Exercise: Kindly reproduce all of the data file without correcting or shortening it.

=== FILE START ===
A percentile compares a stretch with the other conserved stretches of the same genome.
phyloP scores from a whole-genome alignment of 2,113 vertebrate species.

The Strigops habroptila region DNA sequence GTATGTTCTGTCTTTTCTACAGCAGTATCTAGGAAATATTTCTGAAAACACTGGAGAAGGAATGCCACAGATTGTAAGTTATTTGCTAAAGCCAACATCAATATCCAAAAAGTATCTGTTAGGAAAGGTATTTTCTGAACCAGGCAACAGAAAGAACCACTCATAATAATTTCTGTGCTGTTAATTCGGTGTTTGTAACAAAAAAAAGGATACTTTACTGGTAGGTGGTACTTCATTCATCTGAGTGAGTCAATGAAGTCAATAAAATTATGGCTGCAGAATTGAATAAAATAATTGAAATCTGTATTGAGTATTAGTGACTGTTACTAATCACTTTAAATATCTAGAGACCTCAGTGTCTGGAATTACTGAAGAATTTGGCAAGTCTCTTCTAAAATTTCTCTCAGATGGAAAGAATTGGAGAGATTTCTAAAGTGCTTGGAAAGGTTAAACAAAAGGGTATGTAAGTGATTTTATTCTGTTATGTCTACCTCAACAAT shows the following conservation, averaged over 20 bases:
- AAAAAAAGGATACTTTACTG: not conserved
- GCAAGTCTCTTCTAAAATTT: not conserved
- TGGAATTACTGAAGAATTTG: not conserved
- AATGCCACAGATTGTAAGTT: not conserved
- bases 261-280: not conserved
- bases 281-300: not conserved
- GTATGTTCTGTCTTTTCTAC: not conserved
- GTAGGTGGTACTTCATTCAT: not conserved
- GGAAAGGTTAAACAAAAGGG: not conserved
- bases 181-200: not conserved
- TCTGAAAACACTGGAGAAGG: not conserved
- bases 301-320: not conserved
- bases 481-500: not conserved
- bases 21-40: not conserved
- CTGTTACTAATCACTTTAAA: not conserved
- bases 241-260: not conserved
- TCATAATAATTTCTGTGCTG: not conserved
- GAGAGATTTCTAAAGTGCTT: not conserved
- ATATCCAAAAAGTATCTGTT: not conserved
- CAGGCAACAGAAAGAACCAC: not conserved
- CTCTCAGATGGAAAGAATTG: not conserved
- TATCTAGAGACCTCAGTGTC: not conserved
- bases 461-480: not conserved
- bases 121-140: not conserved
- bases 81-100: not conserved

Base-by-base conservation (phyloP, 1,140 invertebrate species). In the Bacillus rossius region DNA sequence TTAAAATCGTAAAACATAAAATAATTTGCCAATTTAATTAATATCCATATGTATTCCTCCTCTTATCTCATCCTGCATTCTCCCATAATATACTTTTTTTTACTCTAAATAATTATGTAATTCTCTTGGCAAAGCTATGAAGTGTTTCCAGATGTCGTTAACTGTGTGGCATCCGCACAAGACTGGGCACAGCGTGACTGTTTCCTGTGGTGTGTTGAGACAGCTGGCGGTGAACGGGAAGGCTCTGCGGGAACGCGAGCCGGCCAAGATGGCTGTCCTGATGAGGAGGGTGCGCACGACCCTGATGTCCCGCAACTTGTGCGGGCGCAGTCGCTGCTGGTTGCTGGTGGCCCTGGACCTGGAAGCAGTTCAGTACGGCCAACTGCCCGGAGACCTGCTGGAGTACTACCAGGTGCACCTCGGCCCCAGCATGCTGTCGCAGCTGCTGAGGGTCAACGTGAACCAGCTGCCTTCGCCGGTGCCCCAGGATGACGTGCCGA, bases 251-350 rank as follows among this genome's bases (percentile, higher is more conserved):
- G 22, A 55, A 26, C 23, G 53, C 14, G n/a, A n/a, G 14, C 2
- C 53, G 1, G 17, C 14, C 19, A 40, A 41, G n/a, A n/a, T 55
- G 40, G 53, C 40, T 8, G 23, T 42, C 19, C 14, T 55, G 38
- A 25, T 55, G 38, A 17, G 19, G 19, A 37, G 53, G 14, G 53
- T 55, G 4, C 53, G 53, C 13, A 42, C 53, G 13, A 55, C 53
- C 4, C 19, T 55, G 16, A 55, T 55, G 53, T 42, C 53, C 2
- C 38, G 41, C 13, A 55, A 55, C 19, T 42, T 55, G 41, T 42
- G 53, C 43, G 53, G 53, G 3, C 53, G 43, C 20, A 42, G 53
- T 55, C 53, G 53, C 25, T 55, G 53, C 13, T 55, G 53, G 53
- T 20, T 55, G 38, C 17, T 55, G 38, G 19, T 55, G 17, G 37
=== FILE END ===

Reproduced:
A percentile compares a stretch with the other conserved stretches of the same genome.
phyloP scores from a whole-genome alignment of 2,113 vertebrate species.

The Strigops habroptila region DNA sequence GTATGTTCTGTCTTTTCTACAGCAGTATCTAGGAAATATTTCTGAAAACACTGGAGAAGGAATGCCACAGATTGTAAGTTATTTGCTAAAGCCAACATCAATATCCAAAAAGTATCTGTTAGGAAAGGTATTTTCTGAACCAGGCAACAGAAAGAACCACTCATAATAATTTCTGTGCTGTTAATTCGGTGTTTGTAACAAAAAAAAGGATACTTTACTGGTAGGTGGTACTTCATTCATCTGAGTGAGTCAATGAAGTCAATAAAATTATGGCTGCAGAATTGAATAAAATAATTGAAATCTGTATTGAGTATTAGTGACTGTTACTAATCACTTTAAATATCTAGAGACCTCAGTGTCTGGAATTACTGAAGAATTTGGCAAGTCTCTTCTAAAATTTCTCTCAGATGGAAAGAATTGGAGAGATTTCTAAAGTGCTTGGAAAGGTTAAACAAAAGGGTATGTAAGTGATTTTATTCTGTTATGTCTACCTCAACAAT shows the following conservation, averaged over 20 bases:
- AAAAAAAGGATACTTTACTG: not conserved
- GCAAGTCTCTTCTAAAATTT: not conserved
- TGGAATTACTGAAGAATTTG: not conserved
- AATGCCACAGATTGTAAGTT: not conserved
- bases 261-280: not conserved
- bases 281-300: not conserved
- GTATGTTCTGTCTTTTCTAC: not conserved
- GTAGGTGGTACTTCATTCAT: not conserved
- GGAAAGGTTAAACAAAAGGG: not conserved
- bases 181-200: not conserved
- TCTGAAAACACTGGAGAAGG: not conserved
- bases 301-320: not conserved
- bases 481-500: not conserved
- bases 21-40: not conserved
- CTGTTACTAATCACTTTAAA: not conserved
- bases 241-260: not conserved
- TCATAATAATTTCTGTGCTG: not conserved
- GAGAGATTTCTAAAGTGCTT: not conserved
- ATATCCAAAAAGTATCTGTT: not conserved
- CAGGCAACAGAAAGAACCAC: not conserved
- CTCTCAGATGGAAAGAATTG: not conserved
- TATCTAGAGACCTCAGTGTC: not conserved
- bases 461-480: not conserved
- bases 121-140: not conserved
- bases 81-100: not conserved

Base-by-base conservation (phyloP, 1,140 invertebrate species). In the Bacillus rossius region DNA sequence TTAAAATCGTAAAACATAAAATAATTTGCCAATTTAATTAATATCCATATGTATTCCTCCTCTTATCTCATCCTGCATTCTCCCATAATATACTTTTTTTTACTCTAAATAATTATGTAATTCTCTTGGCAAAGCTATGAAGTGTTTCCAGATGTCGTTAACTGTGTGGCATCCGCACAAGACTGGGCACAGCGTGACTGTTTCCTGTGGTGTGTTGAGACAGCTGGCGGTGAACGGGAAGGCTCTGCGGGAACGCGAGCCGGCCAAGATGGCTGTCCTGATGAGGAGGGTGCGCACGACCCTGATGTCCCGCAACTTGTGCGGGCGCAGTCGCTGCTGGTTGCTGGTGGCCCTGGACCTGGAAGCAGTTCAGTACGGCCAACTGCCCGGAGACCTGCTGGAGTACTACCAGGTGCACCTCGGCCCCAGCATGCTGTCGCAGCTGCTGAGGGTCAACGTGAACCAGCTGCCTTCGCCGGTGCCCCAGGATGACGTGCCGA, bases 251-350 rank as follows among this genome's bases (percentile, higher is more conserved):
- G 22, A 55, A 26, C 23, G 53, C 14, G n/a, A n/a, G 14, C 2
- C 53, G 1, G 17, C 14, C 19, A 40, A 41, G n/a, A n/a, T 55
- G 40, G 53, C 40, T 8, G 23, T 42, C 19, C 14, T 55, G 38
- A 25, T 55, G 38, A 17, G 19, G 19, A 37, G 53, G 14, G 53
- T 55, G 4, C 53, G 53, C 13, A 42, C 53, G 13, A 55, C 53
- C 4, C 19, T 55, G 16, A 55, T 55, G 53, T 42, C 53, C 2
- C 38, G 41, C 13, A 55, A 55, C 19, T 42, T 55, G 41, T 42
- G 53, C 43, G 53, G 53, G 3, C 53, G 43, C 20, A 42, G 53
- T 55, C 53, G 53, C 25, T 55, G 53, C 13, T 55, G 53, G 53
- T 20, T 55, G 38, C 17, T 55, G 38, G 19, T 55, G 17, G 37